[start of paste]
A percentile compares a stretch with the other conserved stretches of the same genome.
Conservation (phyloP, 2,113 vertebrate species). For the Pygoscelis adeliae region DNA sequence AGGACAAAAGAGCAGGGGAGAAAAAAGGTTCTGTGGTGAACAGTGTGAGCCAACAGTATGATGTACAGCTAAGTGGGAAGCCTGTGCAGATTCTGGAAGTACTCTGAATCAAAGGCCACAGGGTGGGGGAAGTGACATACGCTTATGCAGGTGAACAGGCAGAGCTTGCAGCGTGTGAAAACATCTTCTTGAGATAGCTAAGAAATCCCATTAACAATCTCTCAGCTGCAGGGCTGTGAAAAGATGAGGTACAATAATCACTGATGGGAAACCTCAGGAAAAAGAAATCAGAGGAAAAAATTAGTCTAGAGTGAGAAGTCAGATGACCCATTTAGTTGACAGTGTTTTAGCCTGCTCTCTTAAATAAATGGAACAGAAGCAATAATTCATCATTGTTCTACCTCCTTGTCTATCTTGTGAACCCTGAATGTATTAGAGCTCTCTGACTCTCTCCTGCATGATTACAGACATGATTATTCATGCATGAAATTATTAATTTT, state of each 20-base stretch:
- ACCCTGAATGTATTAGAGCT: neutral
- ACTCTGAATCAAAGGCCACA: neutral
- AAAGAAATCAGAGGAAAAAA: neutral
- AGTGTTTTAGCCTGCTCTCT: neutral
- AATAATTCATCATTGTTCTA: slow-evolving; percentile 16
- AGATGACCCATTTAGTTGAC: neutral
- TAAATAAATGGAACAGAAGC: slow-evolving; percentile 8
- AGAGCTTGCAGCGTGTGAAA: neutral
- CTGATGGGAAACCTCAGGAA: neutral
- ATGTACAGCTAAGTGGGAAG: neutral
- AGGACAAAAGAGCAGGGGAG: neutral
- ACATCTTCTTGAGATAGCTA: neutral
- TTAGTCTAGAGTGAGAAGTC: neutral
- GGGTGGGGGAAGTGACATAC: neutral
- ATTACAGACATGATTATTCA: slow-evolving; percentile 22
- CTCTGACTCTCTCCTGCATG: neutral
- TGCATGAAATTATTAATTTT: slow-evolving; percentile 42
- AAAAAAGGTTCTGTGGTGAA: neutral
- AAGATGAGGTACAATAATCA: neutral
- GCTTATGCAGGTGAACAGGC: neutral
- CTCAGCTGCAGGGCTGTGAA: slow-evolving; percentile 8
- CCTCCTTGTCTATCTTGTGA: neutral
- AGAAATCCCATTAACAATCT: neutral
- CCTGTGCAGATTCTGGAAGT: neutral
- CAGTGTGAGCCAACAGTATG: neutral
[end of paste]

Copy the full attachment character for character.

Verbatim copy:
A percentile compares a stretch with the other conserved stretches of the same genome.
Conservation (phyloP, 2,113 vertebrate species). For the Pygoscelis adeliae region DNA sequence AGGACAAAAGAGCAGGGGAGAAAAAAGGTTCTGTGGTGAACAGTGTGAGCCAACAGTATGATGTACAGCTAAGTGGGAAGCCTGTGCAGATTCTGGAAGTACTCTGAATCAAAGGCCACAGGGTGGGGGAAGTGACATACGCTTATGCAGGTGAACAGGCAGAGCTTGCAGCGTGTGAAAACATCTTCTTGAGATAGCTAAGAAATCCCATTAACAATCTCTCAGCTGCAGGGCTGTGAAAAGATGAGGTACAATAATCACTGATGGGAAACCTCAGGAAAAAGAAATCAGAGGAAAAAATTAGTCTAGAGTGAGAAGTCAGATGACCCATTTAGTTGACAGTGTTTTAGCCTGCTCTCTTAAATAAATGGAACAGAAGCAATAATTCATCATTGTTCTACCTCCTTGTCTATCTTGTGAACCCTGAATGTATTAGAGCTCTCTGACTCTCTCCTGCATGATTACAGACATGATTATTCATGCATGAAATTATTAATTTT, state of each 20-base stretch:
- ACCCTGAATGTATTAGAGCT: neutral
- ACTCTGAATCAAAGGCCACA: neutral
- AAAGAAATCAGAGGAAAAAA: neutral
- AGTGTTTTAGCCTGCTCTCT: neutral
- AATAATTCATCATTGTTCTA: slow-evolving; percentile 16
- AGATGACCCATTTAGTTGAC: neutral
- TAAATAAATGGAACAGAAGC: slow-evolving; percentile 8
- AGAGCTTGCAGCGTGTGAAA: neutral
- CTGATGGGAAACCTCAGGAA: neutral
- ATGTACAGCTAAGTGGGAAG: neutral
- AGGACAAAAGAGCAGGGGAG: neutral
- ACATCTTCTTGAGATAGCTA: neutral
- TTAGTCTAGAGTGAGAAGTC: neutral
- GGGTGGGGGAAGTGACATAC: neutral
- ATTACAGACATGATTATTCA: slow-evolving; percentile 22
- CTCTGACTCTCTCCTGCATG: neutral
- TGCATGAAATTATTAATTTT: slow-evolving; percentile 42
- AAAAAAGGTTCTGTGGTGAA: neutral
- AAGATGAGGTACAATAATCA: neutral
- GCTTATGCAGGTGAACAGGC: neutral
- CTCAGCTGCAGGGCTGTGAA: slow-evolving; percentile 8
- CCTCCTTGTCTATCTTGTGA: neutral
- AGAAATCCCATTAACAATCT: neutral
- CCTGTGCAGATTCTGGAAGT: neutral
- CAGTGTGAGCCAACAGTATG: neutral